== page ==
Closing in on the Data Skills Gap

Closing in on the Data Skills Gap
Matthew Johnston, Area Vice President, ASEAN & Korea, Commvault

The world in which we live, play and work is transforming right before our eyes. In today’s rapidly changing business and technology landscape, companies need to keep up quickly, or else risk being disrupted.

The ability to succeed in this digital era means increasing the speed at which ideation, innovation and collaboration can happen. While technology plays a big part in this equation, it’s not just the machines that make the magic happen, businesses need talented people equipped with a data-first mindset to transform your data into a powerful strategic asset.

According to Singapore’s Economic Development Board, the data analytics sector alone is set to contribute at least $1 billion to the economy each year by 2017. However, while 94 percent of Southeast Asia's business leaders agreed that it is important to have a data-savvy workforce, there is a skills gap that needs to be addressed in order for organisations to fully move ahead with a data-driven culture. Only 39 percent of those polled felt that they have employees with relevant data skills to help them identify and achieve business outcomes.[1]

While some organisations are trying to solve the issue through training and contingent hires, which may partly solve the problem, others are taking on a more direct approach by attracting and managing the talent needed to make this shift.

Businesses need to realise that talent and technology together can drive their data transformation and fast track business success. The key to this is to ensure they have the right talent in their organisation.

1.    Groom the next generation of talent
One way businesses can help bring into the market a steady pipeline of talent who are equipped with the required knowledge, and who can leverage the tools for the age of big data is to groom the next generation of data professionals through public-private partnerships.

This is where students in tertiary institutes are trained in the necessary skill sets through hands-on experience to implement or build modern, agile IT infrastructure that can help businesses respond to new and changing business requirements more rapidly. Private sector companies need to take the lead in supporting this upgrading of skill sets and cultivate a new generation of trained IT professionals who can then be matched to opportunities across various industries – not just the IT sector.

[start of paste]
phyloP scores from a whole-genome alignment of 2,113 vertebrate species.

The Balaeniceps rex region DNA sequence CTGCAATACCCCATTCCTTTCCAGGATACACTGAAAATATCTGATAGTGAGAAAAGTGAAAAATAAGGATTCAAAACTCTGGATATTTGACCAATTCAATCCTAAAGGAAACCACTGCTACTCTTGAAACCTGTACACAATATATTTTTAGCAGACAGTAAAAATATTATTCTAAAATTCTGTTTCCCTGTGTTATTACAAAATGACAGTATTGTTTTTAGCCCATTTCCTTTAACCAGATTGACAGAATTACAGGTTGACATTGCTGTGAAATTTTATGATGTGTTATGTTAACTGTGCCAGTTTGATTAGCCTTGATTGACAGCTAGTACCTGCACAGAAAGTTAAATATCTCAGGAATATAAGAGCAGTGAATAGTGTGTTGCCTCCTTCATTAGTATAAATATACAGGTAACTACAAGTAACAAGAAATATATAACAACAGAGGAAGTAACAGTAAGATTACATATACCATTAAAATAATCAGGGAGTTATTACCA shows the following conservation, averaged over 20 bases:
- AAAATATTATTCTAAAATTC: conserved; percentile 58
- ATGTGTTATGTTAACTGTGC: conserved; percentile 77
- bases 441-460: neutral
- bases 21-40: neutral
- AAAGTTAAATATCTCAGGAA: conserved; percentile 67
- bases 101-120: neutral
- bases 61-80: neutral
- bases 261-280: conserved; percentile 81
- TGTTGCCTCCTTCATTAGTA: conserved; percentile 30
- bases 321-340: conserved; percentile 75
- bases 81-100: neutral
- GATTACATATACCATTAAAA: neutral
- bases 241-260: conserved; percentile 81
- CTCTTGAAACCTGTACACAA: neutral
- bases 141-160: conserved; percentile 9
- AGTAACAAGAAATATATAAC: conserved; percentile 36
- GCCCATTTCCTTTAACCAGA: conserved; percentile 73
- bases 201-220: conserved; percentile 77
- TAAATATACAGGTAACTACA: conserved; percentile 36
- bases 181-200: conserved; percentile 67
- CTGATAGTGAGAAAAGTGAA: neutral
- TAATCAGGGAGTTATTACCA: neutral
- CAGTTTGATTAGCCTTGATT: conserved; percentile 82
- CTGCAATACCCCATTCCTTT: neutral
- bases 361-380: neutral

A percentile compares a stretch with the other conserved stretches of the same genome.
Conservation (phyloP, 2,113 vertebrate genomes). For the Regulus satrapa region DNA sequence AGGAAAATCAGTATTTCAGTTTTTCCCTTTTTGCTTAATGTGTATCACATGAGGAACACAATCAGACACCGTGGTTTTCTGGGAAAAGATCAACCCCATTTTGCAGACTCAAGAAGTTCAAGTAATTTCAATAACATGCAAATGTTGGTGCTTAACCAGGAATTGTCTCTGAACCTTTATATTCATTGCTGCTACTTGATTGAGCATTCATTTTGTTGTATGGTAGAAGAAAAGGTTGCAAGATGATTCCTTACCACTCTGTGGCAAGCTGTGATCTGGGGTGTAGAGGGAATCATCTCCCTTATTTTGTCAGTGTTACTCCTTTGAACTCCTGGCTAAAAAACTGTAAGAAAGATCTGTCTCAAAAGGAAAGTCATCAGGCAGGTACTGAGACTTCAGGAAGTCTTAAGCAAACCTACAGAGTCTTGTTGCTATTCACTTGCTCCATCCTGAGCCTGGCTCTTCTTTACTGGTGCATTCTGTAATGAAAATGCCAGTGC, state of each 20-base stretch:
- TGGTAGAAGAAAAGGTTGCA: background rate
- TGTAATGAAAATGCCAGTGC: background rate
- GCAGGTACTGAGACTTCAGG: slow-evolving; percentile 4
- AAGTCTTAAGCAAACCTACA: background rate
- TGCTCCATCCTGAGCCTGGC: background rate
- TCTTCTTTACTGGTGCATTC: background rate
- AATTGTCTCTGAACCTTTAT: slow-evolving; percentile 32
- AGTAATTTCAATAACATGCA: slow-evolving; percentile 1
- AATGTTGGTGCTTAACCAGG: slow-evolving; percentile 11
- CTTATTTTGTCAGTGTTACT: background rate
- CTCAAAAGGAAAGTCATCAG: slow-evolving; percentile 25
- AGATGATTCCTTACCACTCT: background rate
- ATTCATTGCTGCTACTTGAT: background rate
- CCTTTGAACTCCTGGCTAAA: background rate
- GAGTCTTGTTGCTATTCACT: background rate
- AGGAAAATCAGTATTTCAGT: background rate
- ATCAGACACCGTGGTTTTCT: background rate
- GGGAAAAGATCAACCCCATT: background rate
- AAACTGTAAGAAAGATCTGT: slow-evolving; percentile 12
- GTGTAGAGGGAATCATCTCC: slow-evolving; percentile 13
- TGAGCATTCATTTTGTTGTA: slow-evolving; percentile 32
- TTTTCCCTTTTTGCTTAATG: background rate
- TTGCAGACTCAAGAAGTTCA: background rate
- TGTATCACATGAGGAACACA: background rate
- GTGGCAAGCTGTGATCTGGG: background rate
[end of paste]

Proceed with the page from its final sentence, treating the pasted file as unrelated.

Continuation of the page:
2.    Mine your existing workforce
Companies searching to fill a skills gap usually start searching externally. However, with a little training, most enterprises are surprised to learn that there are employees who may already have the skills, or who could easily be redeployed, to fill the gap.

Mining for talent within the business can have big payoffs and help bolster talent pools. However, to do this, enterprises need to build in flexibility and inter-department mobility that’s founded in a skills- rather than role-based approach so that people can be effectively deployed to different roles and divisions, as and when the business need arises.

3.    ‘Acqui-hire’
One strategy that looks set to become a trend is ‘acqui-hiring’, where businesses acquire another company to tap the talent and skills of its personnel. According to a survey and whitepaper commissioned by the Economist Intelligence Unit and Cognizant, 37 per cent of companies plan to implement such measures by 2018, and 21 per cent of businesses surveyed have already done so[2].

In India, a few emerging e-commerce tech companies, such as CommonFloor, Flipkart, Urban Ladder and, have done acqui-hires[3]. It is not about hiring regular run-of-the-mill talent just to add to the workforce, rather, if there is commonality in the work done by two companies, then there is huge merit in bringing teams together.

4.    Ensure that leaders exemplify a data-first culture
Lastly, people need to stay ahead of the curve, not by being “faster or cheaper” but by developing, honing and capitalizing on the capabilities that are uniquely human and cannot be replicated today by automated software.

The key to organisation-wide data transformation begins with leaders and senior management as company culture is often instilled from the top-down. One approach leaders can take is to paint a desirable and clear vision of what digital transformation for the company looks like, and at the same time, actively seek and implement employee suggestions for new ways of leveraging data to generate positive business outcomes. Many companies might consider hiring increase their millennial employee population in the hope that their data-savviness might rub off on less savvy colleagues. But it doesn't work that way -- senior management needs to lead this change, and cannot simply delegate the responsibility of building a digital culture down the line.

Ultimately, if data in the modern industry is the lifeblood of business, then having a workforce that fully embodies a data-first mentality and approach will drive innovation.

Tackling the talent skills gap will not be solved in a day. Companies will need to invest in data training and re-training for the long haul, while partnerships among industry players, educators and the government will be just as essential.

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